The Weeknd - I Feel it Coming

I’ve gotten in quite the habit of over-analyzing music videos from The Weeknd. It started after the release of “The Hills“, continued on through “Tell Your Friends“, had me dissecting “Starboy” and “MANIA” and now we’re here. Earlier this week, Abel dropped the video for the Daft Punk-assissted track “I Feel It Coming“, a Top 10 hit that will most likely carry itself into the rest of 2017. Like nearly every video he releases, I watched thoroughly, attempting to fully understand the narrative and symbolism that was at play. And like nearly every video, there’s a lot to unpack.

In the past, Abel has used a variety of religious symbols videos. In some cases, it’s been a devil. This personification of evil, portrayed by an old, androgynous, tight-skinned figure, appeared in “The Hills” and “Tell Your Friends”. Back then, it represented Abel’s path of destruction in the wake of his dark lifestyle. In “Starboy”, he yielded a glowing cross (similar to the one he wears around his neck on the album’s cover) like it was a lightsaber, destroying everything he’d accomplished in his career so far. Being that he’s no stranger to carrying religious themes, it’s quite easy to see what storyline he’s attempting to convey with “I Feel It Coming”.

The video, directed by Warren Fu, starts off with The Weeknd dancing alone on a rocky outcrop. As the sun comes up over the horizon, his jewelry flashes in the light, providing a hazy glow around his figure. Similar to an ’80s VHS tape, the whole video has a grainy quality to it, making it already seem much more dated than it is. As he continues to glide across the mountain, a golden figure appears, which quickly transforms into a beautiful girl that he embraces and joins in dancing. Just before they move in to kiss, a solar eclipse takes over the sky and she’s transformed into stone. She falls to the ground in pieces while a stricken Abel looks on. A long, black snake slithers through her remains, which Abel longingly reaches out for before also turning to stone. The landscape quickly transitions from one of a sunrise to that of a snowy, desolate wasteland.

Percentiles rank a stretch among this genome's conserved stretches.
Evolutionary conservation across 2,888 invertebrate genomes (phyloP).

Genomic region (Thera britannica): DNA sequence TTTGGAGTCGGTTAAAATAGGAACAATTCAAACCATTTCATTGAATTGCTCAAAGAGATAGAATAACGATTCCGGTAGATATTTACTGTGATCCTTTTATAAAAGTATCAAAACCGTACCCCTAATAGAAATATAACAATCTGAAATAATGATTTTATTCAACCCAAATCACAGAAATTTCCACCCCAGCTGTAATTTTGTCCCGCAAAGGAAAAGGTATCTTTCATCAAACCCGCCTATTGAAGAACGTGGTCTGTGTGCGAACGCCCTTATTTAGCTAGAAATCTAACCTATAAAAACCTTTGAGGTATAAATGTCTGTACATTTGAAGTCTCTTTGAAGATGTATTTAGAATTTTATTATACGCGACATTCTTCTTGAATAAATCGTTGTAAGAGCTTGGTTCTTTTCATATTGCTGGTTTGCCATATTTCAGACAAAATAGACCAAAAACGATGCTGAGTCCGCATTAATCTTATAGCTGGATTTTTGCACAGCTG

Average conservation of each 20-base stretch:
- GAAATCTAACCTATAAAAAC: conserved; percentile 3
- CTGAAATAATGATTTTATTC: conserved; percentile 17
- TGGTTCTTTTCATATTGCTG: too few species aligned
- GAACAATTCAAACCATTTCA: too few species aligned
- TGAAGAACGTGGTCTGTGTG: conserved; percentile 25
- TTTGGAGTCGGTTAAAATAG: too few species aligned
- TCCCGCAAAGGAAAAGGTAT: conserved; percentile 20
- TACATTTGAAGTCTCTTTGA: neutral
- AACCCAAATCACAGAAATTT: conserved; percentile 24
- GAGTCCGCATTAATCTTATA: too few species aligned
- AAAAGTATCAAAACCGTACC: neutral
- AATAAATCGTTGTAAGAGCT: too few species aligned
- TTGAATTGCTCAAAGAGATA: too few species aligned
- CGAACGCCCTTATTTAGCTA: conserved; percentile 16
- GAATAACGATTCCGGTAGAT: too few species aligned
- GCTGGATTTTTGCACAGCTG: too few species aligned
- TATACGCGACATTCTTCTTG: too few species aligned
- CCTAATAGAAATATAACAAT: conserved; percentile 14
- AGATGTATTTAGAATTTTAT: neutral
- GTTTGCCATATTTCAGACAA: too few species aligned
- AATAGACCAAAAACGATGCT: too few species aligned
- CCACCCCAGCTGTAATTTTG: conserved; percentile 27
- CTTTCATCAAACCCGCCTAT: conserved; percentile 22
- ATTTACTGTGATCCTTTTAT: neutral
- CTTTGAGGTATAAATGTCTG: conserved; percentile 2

Now at first glance, and based on the video quality, it may seem like some sort of Sci-Fi film. But when taking a closer look at the religious symbolism, this isn’t the case. The whole video is a take on the story of Adam and Eve. Abel (Adam) is alone in the new world, the Garden of Eden; singing and dancing to his hearts content, but very alone. The hazy glow that surrounds him, basking in the sunlight, represents his holy prominence. It isn’t long until he gets his partner in Eve, a similarly glowing figure who seemingly came out of nowhere. Despite her random appearance, the two are immediately intertwined in a loving embrace, celebrating in their new union. As they dance, the camera pans out to show the stars and various images of galaxies, depicting God watching down from the heavens. Yet they’re not together long, as her transformation into stone (or possibly a pillar of salt, like the Biblical story of Lot and his wife) separates them from each other. As Abel reaches out for the serpent at her feet, it’s obvious that he too has fallen a victim to the temptation of sin, thus rendering his own existence complete. Their bodies crack and decay as the Garden of Eden disappears and becomes a place of desolation and death.

Being that a theme such as this one are familiar occurences in his videos, it’s clear to me that Abel and the directors he works with are creating a stark parallel between the lifestyle that is overtly portrayed in his music and a belief system that he incorporates deeper into his art. While he sings about the perils of nightlife, the paranoia of heavy drug usage, and the destructive relationships he’s encountered, his conscious spirit does shine through in videos like this one, where we see a Biblical story used in a visually-striking pop video. The idea of good vs. evil and Abel’s role in the midst of that constantly shifting spectrum is one we can all relate to, no matter our religious backgrounds or preferences. And though he’s not shouting it from the rooftops like Chance the Rapper, Abel’s clear grasp on that role and his spiritual mortality are a growing presence in pop music that will most likely continue throughout his career, especially his videos. As he moves forward, I’ll be interested to see how they evolve and grow in a religious framework.